CRNY: A story about a Cavaletti and a website.
DEFINING THE PROBLEMS
Canine Rehab of New York wanted to build a simple website that highlighted their pet rehabilitation facility, described their services in detail, introduced site visitors to their staff, and allowed prospective customers register to become new patients. They also needed a website that they could easily update themselves. Additionally, they needed help to design and develop an apparatus for physical rehabilitation therapy.
Canine Rehab of New York is a canine rehab facility located in the Upper West Side of Manhattan. As an off shoot of Gotham Veterinary Center, Canine Rehab of New York wanted to build a website showcasing the benefits of pet rehabilitation. Increasing the quality of lives for pets and their owners was paramount to founder Dr. Bonnie Brown. My goal was to help them design and build a simple, yet attractive website that would enable them to easily update their site content as needed. As an owner of a couple of Golden Retrievers, one of whom just happens to be a patient, I knew the benefits of rehabilitation well along with having an established relationship with Dr. Brown and her energetic staff.
After assessing all of their needs, I worked with CRNY’s staff including Dr. Brown, Jennifer Franchetti, and Dwight Edwards to design and develop their new website, update their logo and branding, define a social media strategy, train their staff, and provide technical support as needed. I also designed and built a wooden Cavaletti, which is essentially an inverted ladder with removable rungs, for their staff to use with patients during agility exercises.
As always, my design process began with information gathering consisting of understanding their needs, assessing what materials they had, and what sites they found inspiring. They had a rough idea of the overall message they wanted on their website along some content in outline form. Working together with Jennifer Franchetti and Dr. Bonnie Brown, I focused the content into four main content areas: Who We Help, How We Help, Who We Are, and What Clients say. I also created additional pages to allow current and prospective customers to Contact the team, Register a patient, find Resources, and to view CRNY Press clippings.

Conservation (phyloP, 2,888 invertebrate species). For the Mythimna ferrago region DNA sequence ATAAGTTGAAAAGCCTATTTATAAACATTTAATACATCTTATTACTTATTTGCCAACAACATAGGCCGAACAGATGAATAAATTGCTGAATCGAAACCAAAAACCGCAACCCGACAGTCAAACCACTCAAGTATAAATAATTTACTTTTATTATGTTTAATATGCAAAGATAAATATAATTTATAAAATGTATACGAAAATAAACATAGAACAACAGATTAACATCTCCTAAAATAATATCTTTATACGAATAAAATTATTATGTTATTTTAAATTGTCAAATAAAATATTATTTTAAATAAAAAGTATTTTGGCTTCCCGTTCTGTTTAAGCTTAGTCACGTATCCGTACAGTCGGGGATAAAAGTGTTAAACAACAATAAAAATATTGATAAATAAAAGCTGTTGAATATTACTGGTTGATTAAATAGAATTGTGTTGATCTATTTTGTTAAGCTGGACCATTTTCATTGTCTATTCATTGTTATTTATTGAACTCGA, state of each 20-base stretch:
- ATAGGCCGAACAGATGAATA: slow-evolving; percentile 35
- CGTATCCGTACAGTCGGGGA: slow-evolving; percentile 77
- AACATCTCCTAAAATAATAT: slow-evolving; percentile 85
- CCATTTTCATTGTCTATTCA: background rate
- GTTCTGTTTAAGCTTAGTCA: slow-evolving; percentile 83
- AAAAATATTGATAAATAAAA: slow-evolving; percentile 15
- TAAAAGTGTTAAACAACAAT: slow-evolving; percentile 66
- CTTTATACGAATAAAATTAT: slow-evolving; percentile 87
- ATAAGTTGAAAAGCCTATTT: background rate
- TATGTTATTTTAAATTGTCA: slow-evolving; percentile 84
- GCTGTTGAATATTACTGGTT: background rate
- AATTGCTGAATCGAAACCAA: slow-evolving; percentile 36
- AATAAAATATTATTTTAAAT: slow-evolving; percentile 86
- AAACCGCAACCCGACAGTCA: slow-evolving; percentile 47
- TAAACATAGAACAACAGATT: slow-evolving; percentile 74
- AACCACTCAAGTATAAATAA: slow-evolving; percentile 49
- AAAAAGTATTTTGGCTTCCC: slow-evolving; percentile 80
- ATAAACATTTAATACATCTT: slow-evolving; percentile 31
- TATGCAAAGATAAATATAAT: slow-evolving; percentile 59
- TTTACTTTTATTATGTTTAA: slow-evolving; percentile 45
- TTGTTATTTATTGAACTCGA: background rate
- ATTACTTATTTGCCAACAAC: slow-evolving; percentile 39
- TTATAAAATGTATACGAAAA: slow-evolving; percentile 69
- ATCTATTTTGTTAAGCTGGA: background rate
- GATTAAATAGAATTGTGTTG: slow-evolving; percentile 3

After my initial discussions with the CRNY team, I asked them to help me identify sites, images, and styles that they liked. It was important for me to help them define and establish a visual style for which we could build the new site. Using these initial examples, I showcased a Competitive Analysis of Veterinary websites, Rehab facilities, pet training companies, and boarding facilities that had varying takes on the design and layout of the site. I discussed the importance of thinking about mobile first, then the tablet and desktop experience. Along with these recommendations, we made an actionable plan for the design and development processes.
Using what we had learned, I sketched out a Sitemap based on the refined content. I hired a photographer take several photographs along with augmenting our image repository with images taken the staff, a few patients, and myself. While the client initially wanted to use stock photography, I stressed the importance of using actual photographs of the CRNY facility, team, and patients. Allowing prospective patients to imagine their pet and themselves at CRNY.
Since the site is very simple, I went straight from the Sitemap sketch to developing the site within WordPress. I registered and set up the domain on the hosting company’s website. Then I created a temporary holding page, whilst I built the site within a staging environment. To keep my development costs low, I used a pre-built WordPress theme to serve as the foundation of the site. Creating Child themes within WordPress allows one to customize a theme, without modifying the parent theme. This process would allow the CRNY team and myself to easily apply any theme or WordPress updates without impacting the code, CSS, and option modifications that I made.